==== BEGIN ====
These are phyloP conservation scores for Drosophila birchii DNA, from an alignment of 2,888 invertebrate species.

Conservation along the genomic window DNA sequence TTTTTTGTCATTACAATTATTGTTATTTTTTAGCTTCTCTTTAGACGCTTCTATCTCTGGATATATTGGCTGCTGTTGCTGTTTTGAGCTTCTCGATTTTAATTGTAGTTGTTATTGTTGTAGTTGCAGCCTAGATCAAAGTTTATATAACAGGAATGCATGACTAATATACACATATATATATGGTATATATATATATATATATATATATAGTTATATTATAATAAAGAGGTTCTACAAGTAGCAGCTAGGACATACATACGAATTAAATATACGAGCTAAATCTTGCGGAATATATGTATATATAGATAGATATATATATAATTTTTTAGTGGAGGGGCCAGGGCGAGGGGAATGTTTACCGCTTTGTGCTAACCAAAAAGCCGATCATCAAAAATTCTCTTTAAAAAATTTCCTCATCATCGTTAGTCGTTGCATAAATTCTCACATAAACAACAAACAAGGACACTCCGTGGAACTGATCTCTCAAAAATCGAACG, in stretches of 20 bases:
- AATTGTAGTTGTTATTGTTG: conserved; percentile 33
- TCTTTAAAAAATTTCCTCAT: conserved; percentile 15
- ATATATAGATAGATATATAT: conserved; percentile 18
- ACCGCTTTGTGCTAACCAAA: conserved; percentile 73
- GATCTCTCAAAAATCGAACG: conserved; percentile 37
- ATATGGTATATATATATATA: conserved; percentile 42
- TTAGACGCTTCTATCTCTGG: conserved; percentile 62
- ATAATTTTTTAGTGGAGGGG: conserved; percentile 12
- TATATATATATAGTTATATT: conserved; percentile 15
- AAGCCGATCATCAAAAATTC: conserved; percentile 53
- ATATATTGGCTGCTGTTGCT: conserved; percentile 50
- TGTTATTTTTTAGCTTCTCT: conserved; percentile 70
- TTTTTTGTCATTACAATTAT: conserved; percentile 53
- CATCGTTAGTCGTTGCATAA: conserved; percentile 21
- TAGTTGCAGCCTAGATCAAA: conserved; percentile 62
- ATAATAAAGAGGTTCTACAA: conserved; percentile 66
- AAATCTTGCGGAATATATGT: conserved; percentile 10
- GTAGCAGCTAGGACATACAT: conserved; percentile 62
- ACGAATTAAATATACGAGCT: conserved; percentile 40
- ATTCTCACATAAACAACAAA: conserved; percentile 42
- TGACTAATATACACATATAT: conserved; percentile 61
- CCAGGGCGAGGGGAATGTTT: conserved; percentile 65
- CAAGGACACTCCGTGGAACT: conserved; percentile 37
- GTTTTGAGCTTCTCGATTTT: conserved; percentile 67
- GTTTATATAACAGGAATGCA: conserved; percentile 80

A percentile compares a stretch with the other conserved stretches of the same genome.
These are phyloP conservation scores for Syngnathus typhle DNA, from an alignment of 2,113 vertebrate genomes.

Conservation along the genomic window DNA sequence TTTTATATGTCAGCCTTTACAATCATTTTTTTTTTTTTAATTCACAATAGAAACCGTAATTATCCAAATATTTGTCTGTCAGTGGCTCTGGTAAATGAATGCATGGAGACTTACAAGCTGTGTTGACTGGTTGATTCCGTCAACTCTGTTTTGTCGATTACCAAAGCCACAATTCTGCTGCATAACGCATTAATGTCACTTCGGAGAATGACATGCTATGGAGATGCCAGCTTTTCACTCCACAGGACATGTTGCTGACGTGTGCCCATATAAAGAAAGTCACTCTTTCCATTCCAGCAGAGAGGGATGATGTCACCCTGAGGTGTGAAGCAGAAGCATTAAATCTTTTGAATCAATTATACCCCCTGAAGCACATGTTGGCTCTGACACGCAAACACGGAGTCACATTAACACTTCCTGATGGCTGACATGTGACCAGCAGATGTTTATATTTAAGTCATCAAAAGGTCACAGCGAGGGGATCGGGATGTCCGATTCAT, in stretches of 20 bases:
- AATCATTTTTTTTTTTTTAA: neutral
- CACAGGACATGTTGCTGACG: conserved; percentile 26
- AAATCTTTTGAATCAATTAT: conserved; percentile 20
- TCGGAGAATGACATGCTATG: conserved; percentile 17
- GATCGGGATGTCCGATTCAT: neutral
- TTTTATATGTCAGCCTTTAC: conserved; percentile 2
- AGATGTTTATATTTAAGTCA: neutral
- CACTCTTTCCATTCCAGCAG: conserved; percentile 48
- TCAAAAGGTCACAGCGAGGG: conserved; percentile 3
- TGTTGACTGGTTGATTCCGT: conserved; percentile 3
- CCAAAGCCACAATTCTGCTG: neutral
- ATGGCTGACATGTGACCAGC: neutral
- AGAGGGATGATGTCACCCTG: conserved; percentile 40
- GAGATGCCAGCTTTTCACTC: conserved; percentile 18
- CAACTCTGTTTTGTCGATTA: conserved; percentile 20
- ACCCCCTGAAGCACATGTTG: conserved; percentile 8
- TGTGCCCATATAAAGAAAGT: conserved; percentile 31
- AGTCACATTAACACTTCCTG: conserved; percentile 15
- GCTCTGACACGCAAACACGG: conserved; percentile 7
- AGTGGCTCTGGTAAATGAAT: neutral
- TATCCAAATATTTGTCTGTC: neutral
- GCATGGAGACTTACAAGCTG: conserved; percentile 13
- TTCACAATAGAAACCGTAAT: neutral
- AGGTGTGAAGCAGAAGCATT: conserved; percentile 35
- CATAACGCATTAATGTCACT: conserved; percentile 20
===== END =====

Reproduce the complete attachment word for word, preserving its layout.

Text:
These are phyloP conservation scores for Drosophila birchii DNA, from an alignment of 2,888 invertebrate species.

Conservation along the genomic window DNA sequence TTTTTTGTCATTACAATTATTGTTATTTTTTAGCTTCTCTTTAGACGCTTCTATCTCTGGATATATTGGCTGCTGTTGCTGTTTTGAGCTTCTCGATTTTAATTGTAGTTGTTATTGTTGTAGTTGCAGCCTAGATCAAAGTTTATATAACAGGAATGCATGACTAATATACACATATATATATGGTATATATATATATATATATATATATAGTTATATTATAATAAAGAGGTTCTACAAGTAGCAGCTAGGACATACATACGAATTAAATATACGAGCTAAATCTTGCGGAATATATGTATATATAGATAGATATATATATAATTTTTTAGTGGAGGGGCCAGGGCGAGGGGAATGTTTACCGCTTTGTGCTAACCAAAAAGCCGATCATCAAAAATTCTCTTTAAAAAATTTCCTCATCATCGTTAGTCGTTGCATAAATTCTCACATAAACAACAAACAAGGACACTCCGTGGAACTGATCTCTCAAAAATCGAACG, in stretches of 20 bases:
- AATTGTAGTTGTTATTGTTG: conserved; percentile 33
- TCTTTAAAAAATTTCCTCAT: conserved; percentile 15
- ATATATAGATAGATATATAT: conserved; percentile 18
- ACCGCTTTGTGCTAACCAAA: conserved; percentile 73
- GATCTCTCAAAAATCGAACG: conserved; percentile 37
- ATATGGTATATATATATATA: conserved; percentile 42
- TTAGACGCTTCTATCTCTGG: conserved; percentile 62
- ATAATTTTTTAGTGGAGGGG: conserved; percentile 12
- TATATATATATAGTTATATT: conserved; percentile 15
- AAGCCGATCATCAAAAATTC: conserved; percentile 53
- ATATATTGGCTGCTGTTGCT: conserved; percentile 50
- TGTTATTTTTTAGCTTCTCT: conserved; percentile 70
- TTTTTTGTCATTACAATTAT: conserved; percentile 53
- CATCGTTAGTCGTTGCATAA: conserved; percentile 21
- TAGTTGCAGCCTAGATCAAA: conserved; percentile 62
- ATAATAAAGAGGTTCTACAA: conserved; percentile 66
- AAATCTTGCGGAATATATGT: conserved; percentile 10
- GTAGCAGCTAGGACATACAT: conserved; percentile 62
- ACGAATTAAATATACGAGCT: conserved; percentile 40
- ATTCTCACATAAACAACAAA: conserved; percentile 42
- TGACTAATATACACATATAT: conserved; percentile 61
- CCAGGGCGAGGGGAATGTTT: conserved; percentile 65
- CAAGGACACTCCGTGGAACT: conserved; percentile 37
- GTTTTGAGCTTCTCGATTTT: conserved; percentile 67
- GTTTATATAACAGGAATGCA: conserved; percentile 80

A percentile compares a stretch with the other conserved stretches of the same genome.
These are phyloP conservation scores for Syngnathus typhle DNA, from an alignment of 2,113 vertebrate genomes.

Conservation along the genomic window DNA sequence TTTTATATGTCAGCCTTTACAATCATTTTTTTTTTTTTAATTCACAATAGAAACCGTAATTATCCAAATATTTGTCTGTCAGTGGCTCTGGTAAATGAATGCATGGAGACTTACAAGCTGTGTTGACTGGTTGATTCCGTCAACTCTGTTTTGTCGATTACCAAAGCCACAATTCTGCTGCATAACGCATTAATGTCACTTCGGAGAATGACATGCTATGGAGATGCCAGCTTTTCACTCCACAGGACATGTTGCTGACGTGTGCCCATATAAAGAAAGTCACTCTTTCCATTCCAGCAGAGAGGGATGATGTCACCCTGAGGTGTGAAGCAGAAGCATTAAATCTTTTGAATCAATTATACCCCCTGAAGCACATGTTGGCTCTGACACGCAAACACGGAGTCACATTAACACTTCCTGATGGCTGACATGTGACCAGCAGATGTTTATATTTAAGTCATCAAAAGGTCACAGCGAGGGGATCGGGATGTCCGATTCAT, in stretches of 20 bases:
- AATCATTTTTTTTTTTTTAA: neutral
- CACAGGACATGTTGCTGACG: conserved; percentile 26
- AAATCTTTTGAATCAATTAT: conserved; percentile 20
- TCGGAGAATGACATGCTATG: conserved; percentile 17
- GATCGGGATGTCCGATTCAT: neutral
- TTTTATATGTCAGCCTTTAC: conserved; percentile 2
- AGATGTTTATATTTAAGTCA: neutral
- CACTCTTTCCATTCCAGCAG: conserved; percentile 48
- TCAAAAGGTCACAGCGAGGG: conserved; percentile 3
- TGTTGACTGGTTGATTCCGT: conserved; percentile 3
- CCAAAGCCACAATTCTGCTG: neutral
- ATGGCTGACATGTGACCAGC: neutral
- AGAGGGATGATGTCACCCTG: conserved; percentile 40
- GAGATGCCAGCTTTTCACTC: conserved; percentile 18
- CAACTCTGTTTTGTCGATTA: conserved; percentile 20
- ACCCCCTGAAGCACATGTTG: conserved; percentile 8
- TGTGCCCATATAAAGAAAGT: conserved; percentile 31
- AGTCACATTAACACTTCCTG: conserved; percentile 15
- GCTCTGACACGCAAACACGG: conserved; percentile 7
- AGTGGCTCTGGTAAATGAAT: neutral
- TATCCAAATATTTGTCTGTC: neutral
- GCATGGAGACTTACAAGCTG: conserved; percentile 13
- TTCACAATAGAAACCGTAAT: neutral
- AGGTGTGAAGCAGAAGCATT: conserved; percentile 35
- CATAACGCATTAATGTCACT: conserved; percentile 20